Review: Episode 7 – Magic To Make The Sanest Man Go Mad

Harry Mudd sits in the captain's chair of the USS Discovery
** Caution – Please skip this review if you want to keep in your
mind the warm, fuzzy magic spread by this episode. **

Thar’ Be Whales!

Let’s face it, this sucker made no sense but it was fun to watch – a suitable Halloween episode. We got a treat instead of the usual tricks.

The episode opened with a Halloween party aboard the Disco where everyone dressed and partied like it was 1999. Seriously, would it have killed the producers to encourage a few struggling millennial musicians by commissioning an original 23rd Century tune and dance music?

Moving on – Tyler and Burnham get summoned to the Bridge to deal with an unidentified object which is identified as a gormagander which, like the tardigrade, seems to be just living in space. This space whale is an endangered species and it’s in distress, which turns out to be because it’s actually a turducken or rather a gormshipudd – A Mudd, inside a ship, inside a Gormagander, all alone with no Gormagoose to protect her from being inappropriately stuffed.

Mudd emerging from Gormagander like an Andorian Jonah from the whale.
Mudd emerging from Gormagander like an Andorian Jonah from the whale.

Frankly, My Dear, I Don’t Give A Damn!

I guess it was Lorca’s turn to swear – but so mild for such a forceful character, though he did say it twice just to emphasize that he gave zero damns.

This uncharacteristically laissez-faire attitude from Lorca, or rather, his momentary lapse in tactical thinking, proved costly. It allowed Mudd, wearing an Andorian Halloween costume (he obviously hadn’t gotten the memo about the 1999 theme), to come in and show his displeasure at not being given the treat he’s asking for, over and over again.

Because this was done in such a lighthearted, over-the-top manner, there was never any suspense or feeling of real jeopardy, beyond the first merry go-round.

‘Wibbly wobbly, timey wimey’ stuff

The whole loop, from the party, to the stuffed gander coming on board, to Mudd coming out and murdering Lorca, multiple times and mostly out of spite, to Burnham’s emotional awakening, to Tyler’s strange patriotic chirpiness, to Stamets’ efforts, to the ship’s destruction, etc., would take more than 30 minutes. There’s no way there would have been enough time in the last go-round to repeat these and get to convince Lorca to give up his throne to the usurper before Mudd got to him.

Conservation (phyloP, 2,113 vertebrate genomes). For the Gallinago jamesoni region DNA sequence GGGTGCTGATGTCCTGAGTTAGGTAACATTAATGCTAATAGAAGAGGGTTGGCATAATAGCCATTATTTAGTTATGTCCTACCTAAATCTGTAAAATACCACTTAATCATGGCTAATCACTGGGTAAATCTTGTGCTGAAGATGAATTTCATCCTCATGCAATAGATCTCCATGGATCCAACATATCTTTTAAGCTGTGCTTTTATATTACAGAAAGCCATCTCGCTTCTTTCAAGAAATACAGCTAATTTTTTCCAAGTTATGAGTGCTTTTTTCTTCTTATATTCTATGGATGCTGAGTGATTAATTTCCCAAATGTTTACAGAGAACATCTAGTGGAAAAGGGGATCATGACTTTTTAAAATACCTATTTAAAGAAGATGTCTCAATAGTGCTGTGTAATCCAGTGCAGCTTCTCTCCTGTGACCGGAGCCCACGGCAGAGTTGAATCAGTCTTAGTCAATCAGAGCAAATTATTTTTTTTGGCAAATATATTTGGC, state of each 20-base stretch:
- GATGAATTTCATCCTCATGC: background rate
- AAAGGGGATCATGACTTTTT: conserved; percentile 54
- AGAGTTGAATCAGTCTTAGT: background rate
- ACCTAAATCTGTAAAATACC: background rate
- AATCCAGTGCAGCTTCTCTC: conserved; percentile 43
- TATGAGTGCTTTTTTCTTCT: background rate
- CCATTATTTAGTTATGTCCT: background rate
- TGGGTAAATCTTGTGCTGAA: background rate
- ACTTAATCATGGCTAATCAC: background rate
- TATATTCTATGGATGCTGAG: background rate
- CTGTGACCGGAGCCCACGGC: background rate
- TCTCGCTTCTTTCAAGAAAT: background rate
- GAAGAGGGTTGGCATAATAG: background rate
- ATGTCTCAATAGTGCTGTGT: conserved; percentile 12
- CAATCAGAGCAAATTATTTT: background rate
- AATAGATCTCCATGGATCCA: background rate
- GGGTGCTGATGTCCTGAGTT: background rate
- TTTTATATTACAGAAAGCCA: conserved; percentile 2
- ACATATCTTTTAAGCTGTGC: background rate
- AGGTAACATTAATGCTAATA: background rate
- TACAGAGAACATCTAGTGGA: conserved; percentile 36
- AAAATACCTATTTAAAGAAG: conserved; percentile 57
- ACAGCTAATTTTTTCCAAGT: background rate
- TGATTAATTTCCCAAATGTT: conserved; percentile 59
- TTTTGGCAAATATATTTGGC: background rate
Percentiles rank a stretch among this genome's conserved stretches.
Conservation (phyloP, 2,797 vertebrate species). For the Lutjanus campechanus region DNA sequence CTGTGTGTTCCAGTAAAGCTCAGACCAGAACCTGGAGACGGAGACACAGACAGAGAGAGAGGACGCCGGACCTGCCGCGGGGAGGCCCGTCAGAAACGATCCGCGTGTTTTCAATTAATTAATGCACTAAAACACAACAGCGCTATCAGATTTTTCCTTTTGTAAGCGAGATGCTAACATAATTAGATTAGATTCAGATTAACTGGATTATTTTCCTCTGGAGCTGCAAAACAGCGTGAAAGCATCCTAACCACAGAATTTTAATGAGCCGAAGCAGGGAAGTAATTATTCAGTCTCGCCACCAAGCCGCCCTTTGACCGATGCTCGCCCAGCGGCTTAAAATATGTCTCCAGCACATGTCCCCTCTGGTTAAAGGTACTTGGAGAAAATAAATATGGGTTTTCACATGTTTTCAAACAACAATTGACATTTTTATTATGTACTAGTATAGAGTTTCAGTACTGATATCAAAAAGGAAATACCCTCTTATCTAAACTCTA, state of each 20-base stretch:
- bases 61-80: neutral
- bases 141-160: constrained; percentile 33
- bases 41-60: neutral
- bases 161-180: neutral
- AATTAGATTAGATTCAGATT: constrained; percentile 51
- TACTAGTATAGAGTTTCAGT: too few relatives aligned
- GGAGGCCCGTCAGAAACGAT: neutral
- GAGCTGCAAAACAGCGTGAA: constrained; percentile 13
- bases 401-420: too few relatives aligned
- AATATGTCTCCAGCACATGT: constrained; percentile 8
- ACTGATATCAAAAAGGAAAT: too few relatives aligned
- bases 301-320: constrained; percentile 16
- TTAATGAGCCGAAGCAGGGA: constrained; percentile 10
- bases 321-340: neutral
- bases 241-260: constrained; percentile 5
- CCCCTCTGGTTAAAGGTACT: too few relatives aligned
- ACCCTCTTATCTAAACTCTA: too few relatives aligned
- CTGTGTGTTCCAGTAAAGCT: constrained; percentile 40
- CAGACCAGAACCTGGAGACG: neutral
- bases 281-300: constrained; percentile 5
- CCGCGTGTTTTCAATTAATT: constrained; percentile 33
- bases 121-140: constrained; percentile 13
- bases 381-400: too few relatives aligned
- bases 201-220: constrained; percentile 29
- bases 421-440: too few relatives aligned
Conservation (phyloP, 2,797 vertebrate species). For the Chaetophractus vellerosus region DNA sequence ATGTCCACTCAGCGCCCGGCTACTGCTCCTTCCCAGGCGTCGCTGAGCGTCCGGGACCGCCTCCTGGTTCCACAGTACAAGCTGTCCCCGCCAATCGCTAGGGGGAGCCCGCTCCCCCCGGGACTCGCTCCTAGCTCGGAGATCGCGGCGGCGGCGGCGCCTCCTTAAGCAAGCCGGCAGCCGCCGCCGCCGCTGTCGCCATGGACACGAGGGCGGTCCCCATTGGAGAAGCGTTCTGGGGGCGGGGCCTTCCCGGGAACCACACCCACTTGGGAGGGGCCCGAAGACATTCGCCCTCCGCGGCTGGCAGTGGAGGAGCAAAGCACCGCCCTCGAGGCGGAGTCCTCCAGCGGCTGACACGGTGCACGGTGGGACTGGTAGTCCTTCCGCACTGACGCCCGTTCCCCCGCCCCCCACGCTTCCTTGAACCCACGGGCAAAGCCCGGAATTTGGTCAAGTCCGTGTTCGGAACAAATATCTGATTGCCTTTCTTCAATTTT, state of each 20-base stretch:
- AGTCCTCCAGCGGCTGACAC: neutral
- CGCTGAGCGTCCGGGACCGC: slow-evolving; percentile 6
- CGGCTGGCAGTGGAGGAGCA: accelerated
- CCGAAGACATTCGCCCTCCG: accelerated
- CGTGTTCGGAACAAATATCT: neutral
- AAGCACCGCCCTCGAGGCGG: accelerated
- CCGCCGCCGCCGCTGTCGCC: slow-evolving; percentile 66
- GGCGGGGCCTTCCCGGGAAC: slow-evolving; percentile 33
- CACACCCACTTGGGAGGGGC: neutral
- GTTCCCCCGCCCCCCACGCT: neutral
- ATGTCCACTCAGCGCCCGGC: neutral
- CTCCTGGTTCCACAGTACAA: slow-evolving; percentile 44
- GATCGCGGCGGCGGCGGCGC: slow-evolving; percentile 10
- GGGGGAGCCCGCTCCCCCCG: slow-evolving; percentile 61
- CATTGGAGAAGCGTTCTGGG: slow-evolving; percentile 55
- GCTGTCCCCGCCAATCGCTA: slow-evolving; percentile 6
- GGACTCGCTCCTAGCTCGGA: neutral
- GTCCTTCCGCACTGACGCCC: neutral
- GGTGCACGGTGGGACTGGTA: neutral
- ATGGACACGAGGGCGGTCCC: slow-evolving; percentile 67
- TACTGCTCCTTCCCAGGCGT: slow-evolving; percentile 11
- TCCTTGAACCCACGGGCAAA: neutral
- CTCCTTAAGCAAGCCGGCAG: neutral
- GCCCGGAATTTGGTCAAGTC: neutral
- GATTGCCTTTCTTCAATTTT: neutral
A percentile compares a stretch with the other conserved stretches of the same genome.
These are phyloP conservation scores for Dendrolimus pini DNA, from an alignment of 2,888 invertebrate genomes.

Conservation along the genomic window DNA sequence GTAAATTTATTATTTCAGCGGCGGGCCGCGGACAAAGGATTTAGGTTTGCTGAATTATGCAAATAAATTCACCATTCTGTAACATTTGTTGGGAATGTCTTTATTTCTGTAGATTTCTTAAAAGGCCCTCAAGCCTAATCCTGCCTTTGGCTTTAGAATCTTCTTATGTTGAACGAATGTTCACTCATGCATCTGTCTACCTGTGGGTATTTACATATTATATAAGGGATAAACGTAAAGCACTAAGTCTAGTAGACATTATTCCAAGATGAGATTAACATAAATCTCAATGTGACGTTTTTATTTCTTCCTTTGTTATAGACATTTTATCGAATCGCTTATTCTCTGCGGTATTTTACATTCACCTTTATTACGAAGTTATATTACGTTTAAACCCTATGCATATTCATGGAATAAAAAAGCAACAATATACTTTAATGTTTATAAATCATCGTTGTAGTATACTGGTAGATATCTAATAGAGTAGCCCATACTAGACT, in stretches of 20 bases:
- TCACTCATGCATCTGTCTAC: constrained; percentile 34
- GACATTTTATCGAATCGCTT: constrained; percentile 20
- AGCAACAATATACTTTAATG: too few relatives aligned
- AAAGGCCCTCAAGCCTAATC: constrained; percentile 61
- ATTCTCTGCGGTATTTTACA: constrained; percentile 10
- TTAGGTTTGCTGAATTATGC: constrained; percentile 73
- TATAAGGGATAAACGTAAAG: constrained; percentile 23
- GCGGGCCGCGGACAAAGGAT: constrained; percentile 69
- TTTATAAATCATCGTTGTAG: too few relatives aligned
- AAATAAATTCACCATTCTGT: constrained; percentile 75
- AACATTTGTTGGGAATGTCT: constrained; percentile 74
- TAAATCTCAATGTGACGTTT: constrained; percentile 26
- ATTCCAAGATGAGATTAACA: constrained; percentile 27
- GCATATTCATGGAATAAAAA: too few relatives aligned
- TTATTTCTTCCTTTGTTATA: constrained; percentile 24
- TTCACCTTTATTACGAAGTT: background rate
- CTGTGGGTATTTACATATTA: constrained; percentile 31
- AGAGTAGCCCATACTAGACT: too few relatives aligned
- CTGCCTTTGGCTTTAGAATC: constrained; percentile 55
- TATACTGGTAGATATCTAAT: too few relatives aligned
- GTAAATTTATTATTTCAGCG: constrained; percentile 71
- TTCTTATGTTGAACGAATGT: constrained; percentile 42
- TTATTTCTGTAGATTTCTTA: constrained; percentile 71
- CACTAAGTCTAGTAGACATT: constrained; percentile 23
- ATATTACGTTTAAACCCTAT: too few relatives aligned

Stamets trying to convince Burnham that there’s a problem.

Anyway, there are as many ways that multi-dimensionally-enhanced Stamets could have stopped Mudd and taken the Disco out of the time loop as there are repetitions to the loop minus one, or maybe two. But that doesn’t matter, really. Let’s not pull apart this piece of Halloween candy floss – it’ll just shrivel up like so many over-stressed tardigrades.

Fifty-Plus Shades of Hurt

Here’s the thing that really bothered me about this episode. This is a show that wants us to care about the horrors of death, strife and war. Burnham is reviled as (mistakenly) responsible for her captain’s death and the subsequent death of 8000-plus Federation members, there are now 10,000 or so dead Starfleet soldiers that were toasted by Tyler, we were meant to be horrified at Lorca’s murdered USS Buran crew, and the Klingons’ treatment of POW’s and their remains, etc., yet we’re given an episode where the fifty-plus ways to murder Lorca were given to us as comic relief.

Lorca saw it coming at least once.
Lorca saw it coming at least once.

I hope Stamets gets therapy for the trauma he suffered in this episode. But who’s going to believe him.

Muddy Conclusion

I had high hopes with the Mudd character as he was introduced in the Klingon prison, especially after his caution to Lorca about Starfleet’s arrogance and disregard of the little people down here (Les Miz anyone?). But he was delivered aboard the Discovery as a cartoon character, true to his TOS iteration and not the dark, dangerous dealer with a few legitimate bones to pick with Lorca and Starfleet. In the end, he didn’t have to face up to the actual consequence of his actions but was given back to his betrothed, and her arms dealer father.

Mudd back in the arms of Stella - matrimony as punishment for multiple murders and treason.
Mudd back in the arms of Stella – matrimony as punishment for multiple murders and treason.

Seriously, there’s an arms dealer on board the Disco and Lorca’s nowhere to be seen?

But here’s the answer to the question everyone’s been asking – Stella is supposed to be the epitome of a nagging battleaxe. Well, now we know where Mudd goes his hands on the Venus Drug – from Stella herself.

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About M Pilon

M Pilon is a retired TV Producer, Director and Writer who now spends her time developing and writing her own projects, satisfying her curiosity and trying to do her part to make this a better and more inclusive world. M Pilon credits TOS with influencing the course of her life, like thousands of other kids of her generation. She's maintained an interest in the franchise.